Today's Opinions

  • How Massachusetts was won, and what both parties can learn from it

    From Boston to Washington, D.C., and probably every other city in the country, folks have thrown in their two cents on the series of events that led to a Republican being elected to succeed one of the longest-serving, most beloved liberals in the history of American politics in one of the most historically liberal states in the country.

  • Valentine's Day: Tripping, stumbling and falling through romance

    Consider me romantically challenged.

    As many starry-eyed lovers are looking forward to Valentine’s Day this weekend, I’m just hoping I don’t fall down or drop my fork during a romantic dinner.

    Romance exists in this world; I’m unfortunately the person who sometimes falls over it or runs into a wall when I’m looking back to see what I just missed.

    I’m the type of woman who comes home to a candle-lit house, only to be confused about why the lights aren’t on.

  • Get paid to shop, mystery shopping opportunities available locally

    Two of my favorite things go hand-in-hand—shopping and money.

    To shop, you have to have money. To have money, you have to have a job. Why not kill two birds with one stone and get paid to shop?

    The Mystery Shopping Providers Association (MSPA) is a worldwide organization that provides mystery shoppers the chance to make money while shopping and performing market research.

    “Our member companies work with their clients to establish mechanisms to measure and improve levels of service,” its Web site states.

  • Census-taking counts--for people and job opportunities


    Now is the time for qualified enumerators to count the people of their country.

    Looking for a job, anyone?

    Check out the U.S. Census Bureau, which is still looking to hire thousands of temporary workers to perform various jobs during the history-making, milestone-setting year of Census 2010.

    Employment benefits include good, weekly pay, flexible hours and a chance to travel.

    Census-takers, after all, are pioneers in a way.

  • Supports MacCullum

    To the editor: Did you know that: a) The clerk of the superior court is a judicial position? b) The clerk is a probate judge? c) The clerk is responsible for management of all the information files regarding the thousands of lawsuits, liens, judgments, etc. submitted every year? d) The clerk manages the actions of 70 employees who, among other things, serve the public by filing documents and staffing courtrooms? e) The clerk acts as a controller receiving, accounting for and disbursing millions of dollars collected each year in court fees, fines, etc?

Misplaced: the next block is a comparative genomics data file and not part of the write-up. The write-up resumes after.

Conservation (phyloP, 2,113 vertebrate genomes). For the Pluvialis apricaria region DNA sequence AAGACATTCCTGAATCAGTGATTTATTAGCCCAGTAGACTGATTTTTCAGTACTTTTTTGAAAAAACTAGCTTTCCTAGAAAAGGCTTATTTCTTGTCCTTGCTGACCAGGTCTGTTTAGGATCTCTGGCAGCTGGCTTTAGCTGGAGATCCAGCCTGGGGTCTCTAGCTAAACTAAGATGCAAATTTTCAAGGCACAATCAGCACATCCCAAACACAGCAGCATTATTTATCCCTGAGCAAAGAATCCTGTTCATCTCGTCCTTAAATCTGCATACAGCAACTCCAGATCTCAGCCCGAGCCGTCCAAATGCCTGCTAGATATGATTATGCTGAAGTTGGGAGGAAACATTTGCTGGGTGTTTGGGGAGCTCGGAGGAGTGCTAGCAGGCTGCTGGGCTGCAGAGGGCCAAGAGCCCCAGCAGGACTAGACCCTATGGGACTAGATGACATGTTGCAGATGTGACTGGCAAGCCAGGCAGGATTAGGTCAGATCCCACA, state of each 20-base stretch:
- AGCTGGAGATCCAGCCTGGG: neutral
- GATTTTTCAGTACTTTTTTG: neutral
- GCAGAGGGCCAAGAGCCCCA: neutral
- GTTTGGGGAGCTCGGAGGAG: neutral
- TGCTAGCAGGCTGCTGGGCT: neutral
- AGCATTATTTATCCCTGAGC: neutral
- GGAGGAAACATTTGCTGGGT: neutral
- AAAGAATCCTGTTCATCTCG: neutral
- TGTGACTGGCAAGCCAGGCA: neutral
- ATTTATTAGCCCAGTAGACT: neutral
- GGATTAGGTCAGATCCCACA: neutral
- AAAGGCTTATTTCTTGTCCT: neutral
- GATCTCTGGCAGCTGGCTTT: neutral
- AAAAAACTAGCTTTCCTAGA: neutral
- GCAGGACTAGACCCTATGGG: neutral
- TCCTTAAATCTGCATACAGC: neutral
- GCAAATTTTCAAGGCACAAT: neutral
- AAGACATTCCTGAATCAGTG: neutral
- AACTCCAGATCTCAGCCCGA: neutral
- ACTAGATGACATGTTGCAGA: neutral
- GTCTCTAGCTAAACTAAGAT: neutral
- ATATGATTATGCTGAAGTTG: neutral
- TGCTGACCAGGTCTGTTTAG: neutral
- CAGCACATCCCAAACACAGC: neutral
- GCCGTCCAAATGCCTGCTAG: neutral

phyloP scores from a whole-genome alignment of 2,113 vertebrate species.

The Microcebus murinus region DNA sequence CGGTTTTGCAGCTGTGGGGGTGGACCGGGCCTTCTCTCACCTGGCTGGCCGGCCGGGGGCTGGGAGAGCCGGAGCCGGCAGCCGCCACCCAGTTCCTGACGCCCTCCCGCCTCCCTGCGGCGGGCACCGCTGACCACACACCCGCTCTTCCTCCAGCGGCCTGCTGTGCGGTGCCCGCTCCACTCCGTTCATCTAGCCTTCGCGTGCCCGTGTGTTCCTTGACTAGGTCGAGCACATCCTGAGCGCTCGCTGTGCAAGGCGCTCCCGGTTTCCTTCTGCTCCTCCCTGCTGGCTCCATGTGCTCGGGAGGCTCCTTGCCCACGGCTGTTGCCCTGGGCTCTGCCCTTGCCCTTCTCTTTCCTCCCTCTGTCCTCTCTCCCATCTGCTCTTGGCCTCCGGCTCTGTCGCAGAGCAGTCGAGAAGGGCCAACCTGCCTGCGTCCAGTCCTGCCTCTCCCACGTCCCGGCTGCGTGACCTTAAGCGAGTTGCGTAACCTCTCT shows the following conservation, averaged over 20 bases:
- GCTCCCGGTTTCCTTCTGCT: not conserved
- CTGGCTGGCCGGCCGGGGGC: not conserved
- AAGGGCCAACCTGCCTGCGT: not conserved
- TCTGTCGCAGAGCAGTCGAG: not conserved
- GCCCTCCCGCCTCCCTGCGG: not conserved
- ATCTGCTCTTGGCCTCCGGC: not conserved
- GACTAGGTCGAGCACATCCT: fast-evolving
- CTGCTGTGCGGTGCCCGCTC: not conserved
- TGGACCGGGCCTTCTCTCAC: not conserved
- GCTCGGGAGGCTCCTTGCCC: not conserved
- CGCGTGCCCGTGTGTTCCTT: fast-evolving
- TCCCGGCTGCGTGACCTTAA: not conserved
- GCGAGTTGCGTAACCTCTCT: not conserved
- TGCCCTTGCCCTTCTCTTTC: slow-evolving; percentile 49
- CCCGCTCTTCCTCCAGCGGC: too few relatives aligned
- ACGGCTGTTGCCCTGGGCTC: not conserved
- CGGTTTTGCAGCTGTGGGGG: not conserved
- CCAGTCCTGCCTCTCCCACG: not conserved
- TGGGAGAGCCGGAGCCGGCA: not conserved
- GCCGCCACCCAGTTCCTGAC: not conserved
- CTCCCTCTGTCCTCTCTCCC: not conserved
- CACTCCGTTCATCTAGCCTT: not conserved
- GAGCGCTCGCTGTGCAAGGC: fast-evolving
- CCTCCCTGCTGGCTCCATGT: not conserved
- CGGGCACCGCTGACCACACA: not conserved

• Stop use of gas chamber

    To the editor: (Letter was sent to Brunswick County commissioners Phil Norris, J. Martin Cooke, Charles Warren, Scott Phillips and William Sue.)

    Inhumane: unmoved by the suffering of others, cruel, brutal, unkind.

    It is apparent the Brunswick County commissioners are either unfamiliar with this term or they just refuse to recognize it. Shame on you all.

    It is said the true measure of the worth of a society is found in its treatment of its animals. It appears the society

    fostered by the Brunswick County commissioners is a miserable failure.

  • Doesn't want mailing

    To the editor: Today, Feb. 4, a form letter from Mark A. Saunders, CEO of The Coastal Companies, arrived in the mail. It was addressed to me by name but would seem to be one that many or all of Ocean Ridge Plantation residents/owners have also gotten.

    The letter circuitously refers to a lawsuit filed without specifying against whom but implying, because “The Coastal Companies is fighting back for you…” that the suit is filed against it.

  • Voters can force change

    To the editor: We were made huge promises when we first began investing with Bernie back in ’35.

    “Your money is safe with me, and it will be there when you need it! It’s in a locked box and I alone have the key! You can trust me…”

    Well, who wouldn’t trust Bernie? Just look at that face! And, after all, he kept his word to the first few of us who needed our money. Of course, his personal budget was becoming enormous, but who noticed? I can trust Bernie.